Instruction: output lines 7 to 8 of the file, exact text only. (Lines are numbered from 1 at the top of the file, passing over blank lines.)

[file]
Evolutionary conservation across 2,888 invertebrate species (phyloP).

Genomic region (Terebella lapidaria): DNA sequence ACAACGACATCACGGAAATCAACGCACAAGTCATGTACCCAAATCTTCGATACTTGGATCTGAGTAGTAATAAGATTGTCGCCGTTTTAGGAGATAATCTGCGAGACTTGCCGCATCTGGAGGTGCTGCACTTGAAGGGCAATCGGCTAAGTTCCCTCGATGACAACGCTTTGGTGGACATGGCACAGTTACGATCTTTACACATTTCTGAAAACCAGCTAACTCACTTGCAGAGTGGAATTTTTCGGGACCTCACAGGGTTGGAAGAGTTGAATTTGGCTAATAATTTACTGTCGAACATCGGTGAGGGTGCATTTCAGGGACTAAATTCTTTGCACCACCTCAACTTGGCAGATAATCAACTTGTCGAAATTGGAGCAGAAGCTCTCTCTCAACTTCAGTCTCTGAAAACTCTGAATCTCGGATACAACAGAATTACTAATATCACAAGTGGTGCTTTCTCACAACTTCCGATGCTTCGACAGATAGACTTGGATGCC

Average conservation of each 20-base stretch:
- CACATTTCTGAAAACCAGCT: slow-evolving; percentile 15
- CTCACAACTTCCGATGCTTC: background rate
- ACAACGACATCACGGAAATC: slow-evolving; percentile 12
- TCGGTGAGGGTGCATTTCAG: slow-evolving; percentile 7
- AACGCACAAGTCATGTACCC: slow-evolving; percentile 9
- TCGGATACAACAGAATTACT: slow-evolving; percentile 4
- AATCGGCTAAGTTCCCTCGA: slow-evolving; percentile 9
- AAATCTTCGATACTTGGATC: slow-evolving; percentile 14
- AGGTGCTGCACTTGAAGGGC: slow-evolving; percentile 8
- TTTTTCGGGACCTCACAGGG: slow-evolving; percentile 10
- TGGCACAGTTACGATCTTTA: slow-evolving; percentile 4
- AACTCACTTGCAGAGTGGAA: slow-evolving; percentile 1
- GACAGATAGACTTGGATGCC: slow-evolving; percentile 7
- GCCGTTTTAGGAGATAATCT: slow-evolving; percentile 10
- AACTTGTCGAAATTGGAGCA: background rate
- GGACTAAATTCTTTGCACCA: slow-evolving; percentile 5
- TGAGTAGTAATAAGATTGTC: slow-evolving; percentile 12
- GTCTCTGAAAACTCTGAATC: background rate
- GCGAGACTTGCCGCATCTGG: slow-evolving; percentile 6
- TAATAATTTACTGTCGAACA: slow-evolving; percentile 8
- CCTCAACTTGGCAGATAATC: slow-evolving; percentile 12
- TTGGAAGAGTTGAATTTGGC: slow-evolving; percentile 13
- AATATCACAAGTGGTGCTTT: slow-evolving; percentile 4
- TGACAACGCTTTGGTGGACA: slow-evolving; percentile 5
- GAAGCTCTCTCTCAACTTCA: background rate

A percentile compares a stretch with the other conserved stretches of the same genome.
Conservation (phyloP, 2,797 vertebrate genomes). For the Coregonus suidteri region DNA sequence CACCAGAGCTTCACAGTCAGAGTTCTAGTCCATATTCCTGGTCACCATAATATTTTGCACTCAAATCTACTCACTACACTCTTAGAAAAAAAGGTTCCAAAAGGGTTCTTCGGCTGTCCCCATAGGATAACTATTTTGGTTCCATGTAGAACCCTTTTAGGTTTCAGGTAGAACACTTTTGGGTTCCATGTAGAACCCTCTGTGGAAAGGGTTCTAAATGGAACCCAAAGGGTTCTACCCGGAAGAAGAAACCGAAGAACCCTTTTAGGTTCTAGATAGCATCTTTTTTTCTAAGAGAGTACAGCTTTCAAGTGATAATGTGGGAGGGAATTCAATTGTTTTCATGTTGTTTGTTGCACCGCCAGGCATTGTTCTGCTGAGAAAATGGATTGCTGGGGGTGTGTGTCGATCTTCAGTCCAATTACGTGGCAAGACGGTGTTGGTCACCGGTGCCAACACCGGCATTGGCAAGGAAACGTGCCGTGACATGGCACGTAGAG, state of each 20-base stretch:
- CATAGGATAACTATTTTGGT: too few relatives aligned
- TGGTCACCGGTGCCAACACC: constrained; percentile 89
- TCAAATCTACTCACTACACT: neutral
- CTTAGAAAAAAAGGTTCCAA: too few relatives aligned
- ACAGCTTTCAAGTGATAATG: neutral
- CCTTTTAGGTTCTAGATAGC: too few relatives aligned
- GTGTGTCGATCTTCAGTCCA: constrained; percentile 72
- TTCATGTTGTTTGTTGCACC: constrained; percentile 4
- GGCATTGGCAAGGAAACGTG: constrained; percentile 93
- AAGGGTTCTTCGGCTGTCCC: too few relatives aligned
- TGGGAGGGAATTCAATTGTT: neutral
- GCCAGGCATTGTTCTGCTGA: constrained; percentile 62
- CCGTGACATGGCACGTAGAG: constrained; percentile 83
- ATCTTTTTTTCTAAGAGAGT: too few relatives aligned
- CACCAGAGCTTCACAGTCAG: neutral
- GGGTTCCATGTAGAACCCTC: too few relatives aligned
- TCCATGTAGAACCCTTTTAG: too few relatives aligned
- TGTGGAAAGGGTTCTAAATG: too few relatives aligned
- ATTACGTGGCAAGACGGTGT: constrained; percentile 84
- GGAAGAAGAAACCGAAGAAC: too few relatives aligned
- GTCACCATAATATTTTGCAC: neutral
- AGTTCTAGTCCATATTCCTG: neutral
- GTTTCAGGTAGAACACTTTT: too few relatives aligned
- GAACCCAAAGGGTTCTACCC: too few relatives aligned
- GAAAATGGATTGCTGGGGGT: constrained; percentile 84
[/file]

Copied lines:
- TCGGTGAGGGTGCATTTCAG: slow-evolving; percentile 7
- AACGCACAAGTCATGTACCC: slow-evolving; percentile 9